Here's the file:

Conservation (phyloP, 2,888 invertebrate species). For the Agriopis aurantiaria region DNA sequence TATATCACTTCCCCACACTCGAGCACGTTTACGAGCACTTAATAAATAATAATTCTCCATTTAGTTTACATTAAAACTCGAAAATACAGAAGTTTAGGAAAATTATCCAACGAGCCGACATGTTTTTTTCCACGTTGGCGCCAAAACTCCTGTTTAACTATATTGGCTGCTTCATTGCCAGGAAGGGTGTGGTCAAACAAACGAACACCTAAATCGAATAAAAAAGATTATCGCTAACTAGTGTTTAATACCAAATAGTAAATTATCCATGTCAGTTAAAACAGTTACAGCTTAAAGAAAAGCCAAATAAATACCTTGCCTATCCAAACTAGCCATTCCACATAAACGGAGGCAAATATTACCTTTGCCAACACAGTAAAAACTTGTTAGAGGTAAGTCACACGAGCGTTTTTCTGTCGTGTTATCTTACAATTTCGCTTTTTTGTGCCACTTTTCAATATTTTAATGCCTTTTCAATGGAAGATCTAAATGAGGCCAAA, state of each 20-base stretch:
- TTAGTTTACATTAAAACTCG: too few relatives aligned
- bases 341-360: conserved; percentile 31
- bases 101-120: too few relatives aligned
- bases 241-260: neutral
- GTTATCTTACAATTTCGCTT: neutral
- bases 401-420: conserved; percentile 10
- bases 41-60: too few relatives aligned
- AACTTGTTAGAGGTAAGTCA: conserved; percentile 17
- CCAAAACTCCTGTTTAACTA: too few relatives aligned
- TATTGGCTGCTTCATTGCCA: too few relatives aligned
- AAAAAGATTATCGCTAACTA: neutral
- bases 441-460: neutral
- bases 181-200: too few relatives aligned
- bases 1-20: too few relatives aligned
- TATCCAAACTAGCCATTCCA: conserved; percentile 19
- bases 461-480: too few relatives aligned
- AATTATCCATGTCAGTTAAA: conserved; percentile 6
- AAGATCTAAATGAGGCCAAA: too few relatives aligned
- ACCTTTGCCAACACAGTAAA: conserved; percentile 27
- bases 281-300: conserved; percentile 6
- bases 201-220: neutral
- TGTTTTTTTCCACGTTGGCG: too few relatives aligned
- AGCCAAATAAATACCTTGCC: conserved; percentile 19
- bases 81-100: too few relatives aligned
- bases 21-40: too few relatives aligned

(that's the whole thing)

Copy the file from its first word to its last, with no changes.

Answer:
Conservation (phyloP, 2,888 invertebrate species). For the Agriopis aurantiaria region DNA sequence TATATCACTTCCCCACACTCGAGCACGTTTACGAGCACTTAATAAATAATAATTCTCCATTTAGTTTACATTAAAACTCGAAAATACAGAAGTTTAGGAAAATTATCCAACGAGCCGACATGTTTTTTTCCACGTTGGCGCCAAAACTCCTGTTTAACTATATTGGCTGCTTCATTGCCAGGAAGGGTGTGGTCAAACAAACGAACACCTAAATCGAATAAAAAAGATTATCGCTAACTAGTGTTTAATACCAAATAGTAAATTATCCATGTCAGTTAAAACAGTTACAGCTTAAAGAAAAGCCAAATAAATACCTTGCCTATCCAAACTAGCCATTCCACATAAACGGAGGCAAATATTACCTTTGCCAACACAGTAAAAACTTGTTAGAGGTAAGTCACACGAGCGTTTTTCTGTCGTGTTATCTTACAATTTCGCTTTTTTGTGCCACTTTTCAATATTTTAATGCCTTTTCAATGGAAGATCTAAATGAGGCCAAA, state of each 20-base stretch:
- TTAGTTTACATTAAAACTCG: too few relatives aligned
- bases 341-360: conserved; percentile 31
- bases 101-120: too few relatives aligned
- bases 241-260: neutral
- GTTATCTTACAATTTCGCTT: neutral
- bases 401-420: conserved; percentile 10
- bases 41-60: too few relatives aligned
- AACTTGTTAGAGGTAAGTCA: conserved; percentile 17
- CCAAAACTCCTGTTTAACTA: too few relatives aligned
- TATTGGCTGCTTCATTGCCA: too few relatives aligned
- AAAAAGATTATCGCTAACTA: neutral
- bases 441-460: neutral
- bases 181-200: too few relatives aligned
- bases 1-20: too few relatives aligned
- TATCCAAACTAGCCATTCCA: conserved; percentile 19
- bases 461-480: too few relatives aligned
- AATTATCCATGTCAGTTAAA: conserved; percentile 6
- AAGATCTAAATGAGGCCAAA: too few relatives aligned
- ACCTTTGCCAACACAGTAAA: conserved; percentile 27
- bases 281-300: conserved; percentile 6
- bases 201-220: neutral
- TGTTTTTTTCCACGTTGGCG: too few relatives aligned
- AGCCAAATAAATACCTTGCC: conserved; percentile 19
- bases 81-100: too few relatives aligned
- bases 21-40: too few relatives aligned